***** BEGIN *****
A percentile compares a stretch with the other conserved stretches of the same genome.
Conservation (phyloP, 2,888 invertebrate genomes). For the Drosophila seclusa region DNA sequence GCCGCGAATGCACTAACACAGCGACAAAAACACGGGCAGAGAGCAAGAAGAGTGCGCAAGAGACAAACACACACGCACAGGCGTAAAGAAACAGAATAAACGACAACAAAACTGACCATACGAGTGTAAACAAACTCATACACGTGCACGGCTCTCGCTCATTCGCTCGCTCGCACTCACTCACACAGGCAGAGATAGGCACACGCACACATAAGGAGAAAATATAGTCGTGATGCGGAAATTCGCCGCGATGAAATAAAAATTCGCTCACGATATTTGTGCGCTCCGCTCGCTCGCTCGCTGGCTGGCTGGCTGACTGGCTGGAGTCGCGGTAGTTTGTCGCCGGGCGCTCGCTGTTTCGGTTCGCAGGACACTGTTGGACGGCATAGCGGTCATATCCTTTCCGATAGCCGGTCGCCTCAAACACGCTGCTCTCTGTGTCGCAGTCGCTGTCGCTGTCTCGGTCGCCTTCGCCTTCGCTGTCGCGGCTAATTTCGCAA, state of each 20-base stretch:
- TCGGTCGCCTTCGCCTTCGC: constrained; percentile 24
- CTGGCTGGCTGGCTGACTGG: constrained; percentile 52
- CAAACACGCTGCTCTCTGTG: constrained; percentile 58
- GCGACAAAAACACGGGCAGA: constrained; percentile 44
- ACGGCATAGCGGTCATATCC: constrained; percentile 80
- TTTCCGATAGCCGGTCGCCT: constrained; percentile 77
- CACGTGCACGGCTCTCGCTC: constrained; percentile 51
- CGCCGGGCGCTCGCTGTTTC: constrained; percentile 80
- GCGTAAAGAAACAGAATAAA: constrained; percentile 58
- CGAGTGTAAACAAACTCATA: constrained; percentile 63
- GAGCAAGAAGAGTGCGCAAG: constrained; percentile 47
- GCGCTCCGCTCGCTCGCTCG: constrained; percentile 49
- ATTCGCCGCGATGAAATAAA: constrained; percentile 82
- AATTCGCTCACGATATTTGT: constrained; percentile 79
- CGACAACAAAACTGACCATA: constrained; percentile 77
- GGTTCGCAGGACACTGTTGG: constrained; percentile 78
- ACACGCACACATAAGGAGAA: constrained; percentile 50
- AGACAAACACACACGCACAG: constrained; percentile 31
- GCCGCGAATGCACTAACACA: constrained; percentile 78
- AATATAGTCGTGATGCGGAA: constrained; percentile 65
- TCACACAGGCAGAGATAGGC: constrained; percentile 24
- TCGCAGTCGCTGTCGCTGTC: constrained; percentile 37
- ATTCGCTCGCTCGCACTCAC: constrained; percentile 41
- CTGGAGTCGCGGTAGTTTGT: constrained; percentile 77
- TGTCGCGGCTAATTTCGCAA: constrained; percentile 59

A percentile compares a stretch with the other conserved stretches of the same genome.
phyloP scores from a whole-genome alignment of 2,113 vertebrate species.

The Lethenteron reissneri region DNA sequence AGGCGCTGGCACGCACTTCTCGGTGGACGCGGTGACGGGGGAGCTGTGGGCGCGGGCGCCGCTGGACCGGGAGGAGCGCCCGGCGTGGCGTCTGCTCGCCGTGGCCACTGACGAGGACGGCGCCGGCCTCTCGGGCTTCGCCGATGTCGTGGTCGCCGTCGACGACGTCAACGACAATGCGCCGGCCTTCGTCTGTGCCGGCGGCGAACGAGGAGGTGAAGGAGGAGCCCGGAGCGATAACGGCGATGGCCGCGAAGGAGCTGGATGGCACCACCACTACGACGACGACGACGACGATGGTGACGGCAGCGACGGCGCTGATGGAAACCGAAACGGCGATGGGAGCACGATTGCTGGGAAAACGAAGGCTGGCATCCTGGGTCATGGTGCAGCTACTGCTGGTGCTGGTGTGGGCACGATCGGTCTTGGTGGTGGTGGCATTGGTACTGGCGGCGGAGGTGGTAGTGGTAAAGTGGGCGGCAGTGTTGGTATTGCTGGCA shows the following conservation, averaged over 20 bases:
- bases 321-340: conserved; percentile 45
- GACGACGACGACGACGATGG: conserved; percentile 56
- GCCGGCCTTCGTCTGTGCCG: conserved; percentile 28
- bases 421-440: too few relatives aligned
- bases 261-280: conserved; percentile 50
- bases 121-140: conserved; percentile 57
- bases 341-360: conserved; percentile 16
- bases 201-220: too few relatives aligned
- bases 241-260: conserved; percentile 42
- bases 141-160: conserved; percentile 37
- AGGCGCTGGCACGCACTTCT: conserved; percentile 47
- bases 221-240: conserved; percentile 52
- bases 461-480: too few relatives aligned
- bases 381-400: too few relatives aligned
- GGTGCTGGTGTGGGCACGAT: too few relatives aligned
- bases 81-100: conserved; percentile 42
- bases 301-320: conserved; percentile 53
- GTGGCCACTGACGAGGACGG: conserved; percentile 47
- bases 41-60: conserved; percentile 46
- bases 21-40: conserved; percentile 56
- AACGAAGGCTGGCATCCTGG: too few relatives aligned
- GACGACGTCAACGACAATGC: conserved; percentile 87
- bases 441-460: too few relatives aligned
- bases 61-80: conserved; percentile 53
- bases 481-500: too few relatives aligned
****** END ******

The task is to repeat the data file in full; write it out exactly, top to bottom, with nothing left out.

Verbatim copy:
A percentile compares a stretch with the other conserved stretches of the same genome.
Conservation (phyloP, 2,888 invertebrate genomes). For the Drosophila seclusa region DNA sequence GCCGCGAATGCACTAACACAGCGACAAAAACACGGGCAGAGAGCAAGAAGAGTGCGCAAGAGACAAACACACACGCACAGGCGTAAAGAAACAGAATAAACGACAACAAAACTGACCATACGAGTGTAAACAAACTCATACACGTGCACGGCTCTCGCTCATTCGCTCGCTCGCACTCACTCACACAGGCAGAGATAGGCACACGCACACATAAGGAGAAAATATAGTCGTGATGCGGAAATTCGCCGCGATGAAATAAAAATTCGCTCACGATATTTGTGCGCTCCGCTCGCTCGCTCGCTGGCTGGCTGGCTGACTGGCTGGAGTCGCGGTAGTTTGTCGCCGGGCGCTCGCTGTTTCGGTTCGCAGGACACTGTTGGACGGCATAGCGGTCATATCCTTTCCGATAGCCGGTCGCCTCAAACACGCTGCTCTCTGTGTCGCAGTCGCTGTCGCTGTCTCGGTCGCCTTCGCCTTCGCTGTCGCGGCTAATTTCGCAA, state of each 20-base stretch:
- TCGGTCGCCTTCGCCTTCGC: constrained; percentile 24
- CTGGCTGGCTGGCTGACTGG: constrained; percentile 52
- CAAACACGCTGCTCTCTGTG: constrained; percentile 58
- GCGACAAAAACACGGGCAGA: constrained; percentile 44
- ACGGCATAGCGGTCATATCC: constrained; percentile 80
- TTTCCGATAGCCGGTCGCCT: constrained; percentile 77
- CACGTGCACGGCTCTCGCTC: constrained; percentile 51
- CGCCGGGCGCTCGCTGTTTC: constrained; percentile 80
- GCGTAAAGAAACAGAATAAA: constrained; percentile 58
- CGAGTGTAAACAAACTCATA: constrained; percentile 63
- GAGCAAGAAGAGTGCGCAAG: constrained; percentile 47
- GCGCTCCGCTCGCTCGCTCG: constrained; percentile 49
- ATTCGCCGCGATGAAATAAA: constrained; percentile 82
- AATTCGCTCACGATATTTGT: constrained; percentile 79
- CGACAACAAAACTGACCATA: constrained; percentile 77
- GGTTCGCAGGACACTGTTGG: constrained; percentile 78
- ACACGCACACATAAGGAGAA: constrained; percentile 50
- AGACAAACACACACGCACAG: constrained; percentile 31
- GCCGCGAATGCACTAACACA: constrained; percentile 78
- AATATAGTCGTGATGCGGAA: constrained; percentile 65
- TCACACAGGCAGAGATAGGC: constrained; percentile 24
- TCGCAGTCGCTGTCGCTGTC: constrained; percentile 37
- ATTCGCTCGCTCGCACTCAC: constrained; percentile 41
- CTGGAGTCGCGGTAGTTTGT: constrained; percentile 77
- TGTCGCGGCTAATTTCGCAA: constrained; percentile 59

A percentile compares a stretch with the other conserved stretches of the same genome.
phyloP scores from a whole-genome alignment of 2,113 vertebrate species.

The Lethenteron reissneri region DNA sequence AGGCGCTGGCACGCACTTCTCGGTGGACGCGGTGACGGGGGAGCTGTGGGCGCGGGCGCCGCTGGACCGGGAGGAGCGCCCGGCGTGGCGTCTGCTCGCCGTGGCCACTGACGAGGACGGCGCCGGCCTCTCGGGCTTCGCCGATGTCGTGGTCGCCGTCGACGACGTCAACGACAATGCGCCGGCCTTCGTCTGTGCCGGCGGCGAACGAGGAGGTGAAGGAGGAGCCCGGAGCGATAACGGCGATGGCCGCGAAGGAGCTGGATGGCACCACCACTACGACGACGACGACGACGATGGTGACGGCAGCGACGGCGCTGATGGAAACCGAAACGGCGATGGGAGCACGATTGCTGGGAAAACGAAGGCTGGCATCCTGGGTCATGGTGCAGCTACTGCTGGTGCTGGTGTGGGCACGATCGGTCTTGGTGGTGGTGGCATTGGTACTGGCGGCGGAGGTGGTAGTGGTAAAGTGGGCGGCAGTGTTGGTATTGCTGGCA shows the following conservation, averaged over 20 bases:
- bases 321-340: conserved; percentile 45
- GACGACGACGACGACGATGG: conserved; percentile 56
- GCCGGCCTTCGTCTGTGCCG: conserved; percentile 28
- bases 421-440: too few relatives aligned
- bases 261-280: conserved; percentile 50
- bases 121-140: conserved; percentile 57
- bases 341-360: conserved; percentile 16
- bases 201-220: too few relatives aligned
- bases 241-260: conserved; percentile 42
- bases 141-160: conserved; percentile 37
- AGGCGCTGGCACGCACTTCT: conserved; percentile 47
- bases 221-240: conserved; percentile 52
- bases 461-480: too few relatives aligned
- bases 381-400: too few relatives aligned
- GGTGCTGGTGTGGGCACGAT: too few relatives aligned
- bases 81-100: conserved; percentile 42
- bases 301-320: conserved; percentile 53
- GTGGCCACTGACGAGGACGG: conserved; percentile 47
- bases 41-60: conserved; percentile 46
- bases 21-40: conserved; percentile 56
- AACGAAGGCTGGCATCCTGG: too few relatives aligned
- GACGACGTCAACGACAATGC: conserved; percentile 87
- bases 441-460: too few relatives aligned
- bases 61-80: conserved; percentile 53
- bases 481-500: too few relatives aligned